The Environmental Protection Agency (EPA) has requested that 12 states along the Mississippi River take steps to reduce the amount of nitrogen and phosphorous runoff into the Gulf of Mexico. Iowa is the second state in the nation to release a document toward that end, behind Mississippi.
The voluntary strategy asks the state to seek ways of reducing N&P runoff by encouraging growers to examine application rates and timing, and implement positive changes on the individual farm to help clean up the nation's waterways.
Although no specific mandate has been suggested, the specter of government regulation of nutrient application looms in the background of the ongoing discussion. I spoke to Iowa Secretary of Ag Bill Northey who feels that regulation would not only be too restrictive to account for the wide variety of soil types represented across the Corn Belt, but would fail to give growers the freedom to fertilize their crops as their individual programs require.
Northey commented, "We now have science that can suggest real-live reductions with certain practices. We'd love to see those going on. I was at a meeting to discuss this with growers and a comment that was made at the end of the meeting was -- 'nobody talked about regulations coming someday and he said, that's why I care about this.' I care about this because I believe that if we don't do this, regulations are going to come."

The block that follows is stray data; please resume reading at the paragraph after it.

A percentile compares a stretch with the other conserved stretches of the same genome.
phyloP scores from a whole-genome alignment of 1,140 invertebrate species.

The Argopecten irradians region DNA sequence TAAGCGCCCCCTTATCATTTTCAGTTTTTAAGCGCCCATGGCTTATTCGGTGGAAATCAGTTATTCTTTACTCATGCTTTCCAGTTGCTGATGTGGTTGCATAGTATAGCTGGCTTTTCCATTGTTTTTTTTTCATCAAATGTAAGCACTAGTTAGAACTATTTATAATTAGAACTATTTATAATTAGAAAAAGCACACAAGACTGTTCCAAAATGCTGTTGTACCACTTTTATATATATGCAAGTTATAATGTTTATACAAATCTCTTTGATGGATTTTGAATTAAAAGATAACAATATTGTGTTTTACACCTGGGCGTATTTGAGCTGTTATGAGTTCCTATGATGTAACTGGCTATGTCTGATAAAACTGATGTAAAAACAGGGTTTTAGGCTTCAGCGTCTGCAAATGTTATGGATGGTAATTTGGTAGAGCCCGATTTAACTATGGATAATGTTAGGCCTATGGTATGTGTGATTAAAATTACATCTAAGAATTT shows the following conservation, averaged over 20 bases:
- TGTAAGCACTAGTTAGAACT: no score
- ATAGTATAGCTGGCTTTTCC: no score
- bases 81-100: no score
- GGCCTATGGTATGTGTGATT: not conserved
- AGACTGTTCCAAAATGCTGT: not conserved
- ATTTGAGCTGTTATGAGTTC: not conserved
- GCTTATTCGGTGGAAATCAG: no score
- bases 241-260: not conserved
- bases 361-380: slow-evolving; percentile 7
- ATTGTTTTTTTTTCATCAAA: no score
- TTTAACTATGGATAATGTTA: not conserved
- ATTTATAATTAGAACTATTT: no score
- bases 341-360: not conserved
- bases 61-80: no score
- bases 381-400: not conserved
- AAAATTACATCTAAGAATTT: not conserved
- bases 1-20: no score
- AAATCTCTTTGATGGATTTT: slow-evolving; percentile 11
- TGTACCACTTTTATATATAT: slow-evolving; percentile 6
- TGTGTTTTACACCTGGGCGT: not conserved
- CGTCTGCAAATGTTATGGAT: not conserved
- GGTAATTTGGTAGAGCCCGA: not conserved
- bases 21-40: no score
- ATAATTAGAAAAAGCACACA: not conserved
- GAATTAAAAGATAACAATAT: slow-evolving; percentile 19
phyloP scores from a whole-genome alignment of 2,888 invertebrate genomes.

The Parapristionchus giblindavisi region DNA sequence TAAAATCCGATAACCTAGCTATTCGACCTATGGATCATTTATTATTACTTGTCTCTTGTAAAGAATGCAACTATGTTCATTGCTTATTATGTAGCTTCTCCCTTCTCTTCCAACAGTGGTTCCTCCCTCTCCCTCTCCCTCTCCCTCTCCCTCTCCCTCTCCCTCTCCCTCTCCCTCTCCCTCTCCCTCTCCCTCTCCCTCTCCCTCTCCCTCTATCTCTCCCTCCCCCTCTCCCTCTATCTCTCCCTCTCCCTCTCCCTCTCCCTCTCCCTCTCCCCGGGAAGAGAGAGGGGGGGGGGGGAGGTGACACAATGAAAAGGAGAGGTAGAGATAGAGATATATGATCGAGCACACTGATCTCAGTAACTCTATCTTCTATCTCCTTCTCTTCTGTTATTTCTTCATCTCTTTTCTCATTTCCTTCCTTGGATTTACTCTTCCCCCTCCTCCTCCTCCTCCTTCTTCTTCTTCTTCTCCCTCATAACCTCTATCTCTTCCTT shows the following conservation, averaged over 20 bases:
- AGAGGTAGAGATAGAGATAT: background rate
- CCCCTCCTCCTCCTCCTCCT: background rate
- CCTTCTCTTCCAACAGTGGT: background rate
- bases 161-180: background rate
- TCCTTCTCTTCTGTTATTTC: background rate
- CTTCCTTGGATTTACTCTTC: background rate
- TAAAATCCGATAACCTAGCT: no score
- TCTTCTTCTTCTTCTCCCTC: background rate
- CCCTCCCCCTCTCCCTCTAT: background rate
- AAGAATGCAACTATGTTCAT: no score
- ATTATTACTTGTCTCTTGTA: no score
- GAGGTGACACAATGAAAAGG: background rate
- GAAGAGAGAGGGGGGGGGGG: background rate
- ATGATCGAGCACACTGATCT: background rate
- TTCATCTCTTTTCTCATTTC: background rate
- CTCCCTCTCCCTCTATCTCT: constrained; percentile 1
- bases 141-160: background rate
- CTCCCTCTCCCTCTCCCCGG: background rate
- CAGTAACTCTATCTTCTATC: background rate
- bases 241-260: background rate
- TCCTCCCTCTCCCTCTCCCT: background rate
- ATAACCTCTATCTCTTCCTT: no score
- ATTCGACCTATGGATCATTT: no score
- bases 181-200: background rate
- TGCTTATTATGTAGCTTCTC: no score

Northey and his office are working closely with a number of state and federal agencies to collect information and encourage growers to start including nutrient runoff reduction into their thought process.
Northey continued, "Farmers need to face this straight on. If folks are just not doing anything, then I think we are more likely to see somebody say, 'see you couldn't get it done without forcing farmers to do it.'"
Your Inputs Monitor looks forward to continued discussions with Secretary Northey, and as the conversation continues, growers have the opportunity to examine their own efforts to reduce N&P runoff, and increase nutrient efficiency on the farm.
View the Iowa Nutrient Reduction Strategy and enter your comments here.